Wednesday, November 21, 2007

Reflections on Thanksgiving

I wrote this editorial for work and a lot of the papers used it. Hope you enjoy it. Happy Thanksgiving, everyone!

There is nothing more complex in this world than the holidays. Just the mention of the word “holiday” is enough to stir up emotion in anyone.
From Thanksgiving to Hanukkah to Christmas to New Year’s Eve, the holidays hold a special place in everyone’s heart. For some, the holidays are full of joy and frivolity. For others, they are bittersweet and tinged with sorrow. No matter whether you eagerly anticipate or dread the holidays throughout the year, one day in particular deserves reflection: Thanksgiving.

Thanksgiving is the forgotten child of the holidays. The child that is overshadowed by the promise of Christmas, the distraction of football and the lure of Black Friday deals. Sure, pre-school classes make handprint turkeys and elementary children dutifully write down a list of things they are grateful for, but what does Thanksgiving really mean?

Cynics will point to Thanksgiving as the beginning of cruelty to Native American tribes or say it’s just a day for Americans to overeat and gorge themselves. Romantics will emphasize the blessings of family and how we should be gracious for our well-being. But let’s be honest with ourselves: Most people only appreciate the good in their life when everything goes wrong. So obviously, that’s not the true meaning of Thanksgiving.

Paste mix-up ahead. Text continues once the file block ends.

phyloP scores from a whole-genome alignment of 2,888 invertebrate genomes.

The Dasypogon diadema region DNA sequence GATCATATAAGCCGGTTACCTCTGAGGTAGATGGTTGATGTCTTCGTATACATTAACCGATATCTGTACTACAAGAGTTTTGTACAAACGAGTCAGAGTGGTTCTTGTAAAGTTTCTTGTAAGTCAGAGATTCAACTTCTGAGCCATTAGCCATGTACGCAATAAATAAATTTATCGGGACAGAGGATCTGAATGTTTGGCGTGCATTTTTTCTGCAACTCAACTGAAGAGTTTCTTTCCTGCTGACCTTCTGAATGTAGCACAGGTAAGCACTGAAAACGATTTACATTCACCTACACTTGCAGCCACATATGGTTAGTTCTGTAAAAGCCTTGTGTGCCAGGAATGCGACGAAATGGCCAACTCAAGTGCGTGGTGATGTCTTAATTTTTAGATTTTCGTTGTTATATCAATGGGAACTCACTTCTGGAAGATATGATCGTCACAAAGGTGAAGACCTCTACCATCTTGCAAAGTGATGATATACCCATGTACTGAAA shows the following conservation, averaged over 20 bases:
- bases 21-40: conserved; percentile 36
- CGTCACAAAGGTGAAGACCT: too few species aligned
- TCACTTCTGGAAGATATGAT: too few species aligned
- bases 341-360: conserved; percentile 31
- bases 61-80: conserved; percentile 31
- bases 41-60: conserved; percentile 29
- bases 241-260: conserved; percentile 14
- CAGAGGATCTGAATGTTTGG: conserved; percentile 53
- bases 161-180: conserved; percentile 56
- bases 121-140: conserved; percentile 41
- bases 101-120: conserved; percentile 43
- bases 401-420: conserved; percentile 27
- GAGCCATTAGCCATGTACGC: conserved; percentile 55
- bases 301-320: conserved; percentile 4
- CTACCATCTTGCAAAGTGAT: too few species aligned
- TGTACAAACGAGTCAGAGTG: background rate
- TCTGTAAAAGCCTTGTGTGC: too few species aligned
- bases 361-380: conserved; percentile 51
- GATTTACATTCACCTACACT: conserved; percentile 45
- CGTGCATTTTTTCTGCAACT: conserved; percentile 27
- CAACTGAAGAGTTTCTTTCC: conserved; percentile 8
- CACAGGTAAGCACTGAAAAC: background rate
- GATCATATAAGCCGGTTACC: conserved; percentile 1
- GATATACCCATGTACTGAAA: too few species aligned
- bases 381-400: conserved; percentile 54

Perhaps that’s the beauty of Thanksgiving. Since it is not a holiday steeped in religion and holds its roots in tradition, Thanksgiving is the one holiday that can mean something different for everyone. For one family, Thanksgiving could be defined by the pies made once a year. For another, perhaps it’s just the fact that, for a few days each year, everyone is in one place. For one day, excuses about jobs and spouses and kid obligations are dropped and everyone simply gathers to be together.

Thanksgiving isn’t like Christmas. You can’t simply mail a card or have your secretary mail a box of months-old cocoa from some warehouse. You have to show up and be there.
You have to make the effort to try your mother’s casserole and listen to your Aunt Eva’s traditional excuse as to why the turkey looks more like roadkill than anything resembling poultry. As much as it may pain you, you have to gather.

But as you gather to dine with your family this year, maybe the good things in your life might cross your mind. Maybe instead of being angry that you can’t afford the newest gadget, you can appreciate the fact that you could afford a plane ticket to take your seat at your grandmother’s table. Even if you hate your in-laws, maybe you can appreciate the fact that they treat your children like the little angels you wish they were.

Or, if it comes down to it, just stuff yourself with pie and appreciate the fact you packed elastic pants in your suitcase. Perhaps to you, the true meaning of Thanksgiving is a bottle of Tums and a bloated belly. Whatever you choose to gather for, happy Thanksgiving!